- A correction in technology stocks has taken its toll on the performance of Cathie Wood’s flagship fund.
- The ARK Disruptive Innovation ETF has tumbled 25% in just three weeks as a spike in interest rates helped spark a rotation out of high-growth sectors like tech and into cyclical stocks.
- The ETF continued its decline on Thursday, falling as much as 6% as top holdings Tesla and Square sold off.
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Investors in Cathie Wood’s Ark Invest ETFs have had a rough few weeks as a broad sell-off in technology stocks took a toll on performance.
Wood’s flagship fund, the ARK Disruptive Innovation ETF, has fallen 25% since its record close on February 12, based on Thursday’s low of $118. A bulk of the decline has been sparked by a rapid rise in interest rates and the subsequent rotation out of high-growth tech stocks and into more cyclical stocks in the energy and financials sector.
The ARK ETF has no exposure to the energy sector, and just 4% exposure in the financials sector as of December 31.
The decline in the Ark’s flagship ETF continued on Thursday, falling as much as 6% as its top holdings Tesla and Square saw declines that outpaced the broader market. Combined, the two holdings make up 16% of the fund, according to data from Bloomberg.
Tesla fell as much as 5% after billionaire investor Ron Baron told CNBC that he sold nearly 2 million shares for clients as the position became too concentrated in his mutual funds. Meanwhile, Square dropped as much as 6% after the company said it acquired music-streaming service Tidal for nearly $300 million.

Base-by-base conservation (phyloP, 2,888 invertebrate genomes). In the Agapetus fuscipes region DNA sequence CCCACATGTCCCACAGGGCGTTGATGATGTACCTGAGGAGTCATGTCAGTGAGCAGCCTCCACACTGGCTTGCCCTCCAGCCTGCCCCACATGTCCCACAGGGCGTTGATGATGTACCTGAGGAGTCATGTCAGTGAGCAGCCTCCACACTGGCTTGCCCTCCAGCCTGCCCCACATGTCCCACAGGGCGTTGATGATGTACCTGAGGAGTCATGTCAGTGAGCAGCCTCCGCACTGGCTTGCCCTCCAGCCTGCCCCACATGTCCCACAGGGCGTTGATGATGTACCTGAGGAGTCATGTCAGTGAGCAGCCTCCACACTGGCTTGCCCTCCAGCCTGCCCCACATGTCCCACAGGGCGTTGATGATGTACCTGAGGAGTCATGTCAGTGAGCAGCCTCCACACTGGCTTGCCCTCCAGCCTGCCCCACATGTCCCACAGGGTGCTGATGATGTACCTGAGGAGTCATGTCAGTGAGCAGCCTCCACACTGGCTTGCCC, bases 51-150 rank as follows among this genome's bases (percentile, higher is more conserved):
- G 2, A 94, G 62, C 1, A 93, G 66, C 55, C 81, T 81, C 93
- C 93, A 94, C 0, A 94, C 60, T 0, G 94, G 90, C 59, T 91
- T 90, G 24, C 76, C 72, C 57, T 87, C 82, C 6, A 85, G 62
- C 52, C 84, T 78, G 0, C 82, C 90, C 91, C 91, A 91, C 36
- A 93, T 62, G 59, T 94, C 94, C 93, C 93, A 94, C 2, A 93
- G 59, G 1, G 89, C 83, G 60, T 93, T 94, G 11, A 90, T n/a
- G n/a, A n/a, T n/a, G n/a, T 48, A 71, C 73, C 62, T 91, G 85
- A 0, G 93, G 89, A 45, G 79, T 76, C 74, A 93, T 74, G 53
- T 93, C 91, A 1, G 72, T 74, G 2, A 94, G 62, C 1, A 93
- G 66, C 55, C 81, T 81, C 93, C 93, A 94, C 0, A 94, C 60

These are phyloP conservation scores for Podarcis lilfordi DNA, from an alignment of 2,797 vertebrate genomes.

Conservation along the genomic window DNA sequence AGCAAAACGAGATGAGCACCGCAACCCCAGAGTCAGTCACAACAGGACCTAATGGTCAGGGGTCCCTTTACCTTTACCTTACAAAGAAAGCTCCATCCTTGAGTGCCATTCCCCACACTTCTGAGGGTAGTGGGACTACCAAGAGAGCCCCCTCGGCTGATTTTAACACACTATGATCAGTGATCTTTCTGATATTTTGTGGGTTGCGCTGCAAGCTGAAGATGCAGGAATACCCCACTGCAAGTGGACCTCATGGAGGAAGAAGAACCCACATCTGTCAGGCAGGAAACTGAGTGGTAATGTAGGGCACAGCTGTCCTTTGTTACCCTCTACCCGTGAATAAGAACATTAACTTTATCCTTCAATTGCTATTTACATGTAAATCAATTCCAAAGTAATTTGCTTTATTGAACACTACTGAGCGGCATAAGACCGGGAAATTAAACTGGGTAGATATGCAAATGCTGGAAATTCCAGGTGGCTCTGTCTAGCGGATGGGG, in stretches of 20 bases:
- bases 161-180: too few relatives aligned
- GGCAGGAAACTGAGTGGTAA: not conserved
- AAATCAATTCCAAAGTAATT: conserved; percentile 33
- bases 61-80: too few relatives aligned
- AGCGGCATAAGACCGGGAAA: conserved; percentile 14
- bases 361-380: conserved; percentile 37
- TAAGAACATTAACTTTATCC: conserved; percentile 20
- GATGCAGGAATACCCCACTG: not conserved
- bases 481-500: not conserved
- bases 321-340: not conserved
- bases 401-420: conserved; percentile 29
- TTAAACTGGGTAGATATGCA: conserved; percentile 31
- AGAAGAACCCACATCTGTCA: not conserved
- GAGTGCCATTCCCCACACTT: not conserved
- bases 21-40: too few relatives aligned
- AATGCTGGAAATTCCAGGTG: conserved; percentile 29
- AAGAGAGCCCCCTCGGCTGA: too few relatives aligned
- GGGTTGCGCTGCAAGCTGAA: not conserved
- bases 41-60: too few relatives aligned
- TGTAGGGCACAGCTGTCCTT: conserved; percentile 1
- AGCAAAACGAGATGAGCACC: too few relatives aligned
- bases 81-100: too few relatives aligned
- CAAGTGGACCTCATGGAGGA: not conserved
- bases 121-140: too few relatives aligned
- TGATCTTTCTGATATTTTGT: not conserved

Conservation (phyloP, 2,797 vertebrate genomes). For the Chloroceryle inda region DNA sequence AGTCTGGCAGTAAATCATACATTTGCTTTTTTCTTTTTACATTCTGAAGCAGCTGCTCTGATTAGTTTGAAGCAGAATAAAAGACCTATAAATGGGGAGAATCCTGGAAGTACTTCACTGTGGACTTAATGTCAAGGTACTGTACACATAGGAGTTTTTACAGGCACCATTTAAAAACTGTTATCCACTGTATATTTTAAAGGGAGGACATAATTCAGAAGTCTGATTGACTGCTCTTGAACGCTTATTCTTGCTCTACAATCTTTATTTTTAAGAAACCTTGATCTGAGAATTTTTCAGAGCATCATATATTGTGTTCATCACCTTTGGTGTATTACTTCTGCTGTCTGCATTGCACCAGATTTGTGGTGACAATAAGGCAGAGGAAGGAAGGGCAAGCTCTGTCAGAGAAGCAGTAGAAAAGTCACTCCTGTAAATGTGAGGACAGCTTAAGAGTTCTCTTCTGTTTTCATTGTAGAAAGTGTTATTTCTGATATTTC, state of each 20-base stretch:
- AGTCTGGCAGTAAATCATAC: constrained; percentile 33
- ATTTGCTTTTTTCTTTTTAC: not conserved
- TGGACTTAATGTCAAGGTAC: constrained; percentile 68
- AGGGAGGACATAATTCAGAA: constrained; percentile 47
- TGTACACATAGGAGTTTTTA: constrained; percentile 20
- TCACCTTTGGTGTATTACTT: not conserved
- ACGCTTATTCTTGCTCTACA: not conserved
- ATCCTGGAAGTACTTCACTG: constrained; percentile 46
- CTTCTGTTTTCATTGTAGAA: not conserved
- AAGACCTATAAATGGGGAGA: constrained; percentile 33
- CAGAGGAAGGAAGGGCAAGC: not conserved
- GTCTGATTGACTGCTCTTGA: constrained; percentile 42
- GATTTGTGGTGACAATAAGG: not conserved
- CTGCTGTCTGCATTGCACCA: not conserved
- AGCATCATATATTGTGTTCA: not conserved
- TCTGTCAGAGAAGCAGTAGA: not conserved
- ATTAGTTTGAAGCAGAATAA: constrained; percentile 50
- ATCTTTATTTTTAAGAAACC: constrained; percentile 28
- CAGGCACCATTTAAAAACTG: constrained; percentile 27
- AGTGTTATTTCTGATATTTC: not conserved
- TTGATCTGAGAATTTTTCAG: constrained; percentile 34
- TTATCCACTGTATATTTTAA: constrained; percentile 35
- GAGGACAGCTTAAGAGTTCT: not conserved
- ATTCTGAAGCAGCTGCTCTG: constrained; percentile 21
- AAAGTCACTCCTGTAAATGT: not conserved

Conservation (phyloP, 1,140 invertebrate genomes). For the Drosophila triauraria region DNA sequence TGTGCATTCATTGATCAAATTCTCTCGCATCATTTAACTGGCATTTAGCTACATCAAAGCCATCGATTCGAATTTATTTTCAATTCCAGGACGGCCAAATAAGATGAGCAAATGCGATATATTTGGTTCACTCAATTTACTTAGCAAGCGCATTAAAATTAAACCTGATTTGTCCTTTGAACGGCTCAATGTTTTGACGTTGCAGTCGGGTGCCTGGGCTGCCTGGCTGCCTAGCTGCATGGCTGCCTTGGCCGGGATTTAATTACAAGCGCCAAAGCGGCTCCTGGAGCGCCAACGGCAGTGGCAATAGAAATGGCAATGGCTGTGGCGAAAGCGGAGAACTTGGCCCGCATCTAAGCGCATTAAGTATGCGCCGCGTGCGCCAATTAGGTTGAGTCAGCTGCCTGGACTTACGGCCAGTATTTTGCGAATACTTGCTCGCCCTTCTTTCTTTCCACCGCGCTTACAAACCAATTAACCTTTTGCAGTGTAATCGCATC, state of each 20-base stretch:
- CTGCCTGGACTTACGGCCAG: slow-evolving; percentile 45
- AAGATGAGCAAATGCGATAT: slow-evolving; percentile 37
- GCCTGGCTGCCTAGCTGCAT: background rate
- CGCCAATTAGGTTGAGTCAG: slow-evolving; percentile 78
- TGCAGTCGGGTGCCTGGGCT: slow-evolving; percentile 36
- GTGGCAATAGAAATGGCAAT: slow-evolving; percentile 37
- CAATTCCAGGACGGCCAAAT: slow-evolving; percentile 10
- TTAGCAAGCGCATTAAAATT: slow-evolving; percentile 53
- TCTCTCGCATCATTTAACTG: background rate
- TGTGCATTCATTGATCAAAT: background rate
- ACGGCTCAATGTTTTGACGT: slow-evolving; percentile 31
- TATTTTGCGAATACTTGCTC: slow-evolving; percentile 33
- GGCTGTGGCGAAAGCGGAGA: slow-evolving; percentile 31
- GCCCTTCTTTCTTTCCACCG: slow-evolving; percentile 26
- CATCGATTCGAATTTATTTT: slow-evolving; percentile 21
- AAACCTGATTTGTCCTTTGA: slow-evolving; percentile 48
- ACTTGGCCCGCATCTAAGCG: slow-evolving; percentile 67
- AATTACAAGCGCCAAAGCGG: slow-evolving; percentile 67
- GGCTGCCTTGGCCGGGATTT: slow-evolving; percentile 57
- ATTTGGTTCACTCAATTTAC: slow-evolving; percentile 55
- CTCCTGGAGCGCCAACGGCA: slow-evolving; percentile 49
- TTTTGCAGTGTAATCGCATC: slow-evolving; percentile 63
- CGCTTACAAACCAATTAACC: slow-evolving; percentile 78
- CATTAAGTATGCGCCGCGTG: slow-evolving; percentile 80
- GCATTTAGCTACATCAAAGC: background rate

But Wood is not concerned about the recent decline in her portfolio, evidenced by both the recent trading activity of the firm and recent comments she made about the market volatility.
Amid the tech decline, Ark has been selling more stable mega-cap tech names like Apple, Amazon and Alphabet, and has been using the proceeds to buy more shares in less profitable and more volatile stocks like Tesla and Palantir.
In a video posted to Ark’s YouTube channel last week, Wood said she views the recent rotation out of technology stocks and into cyclical stocks as a broadening of the bull market, which is bullish for the long-term. If the market rally were to continue to be solely driven by a narrow rise in technology stocks, similar to what happened during the dot-com bubble, Wood would be more worried.
Whether investors will be able to hold on to Ark’s ETFs amid the heightened volatility is the ultimate question, and fund flow data will provide the answer. Ark Invest has seen its assets under management balloon to more than $60 billion as of mid-February.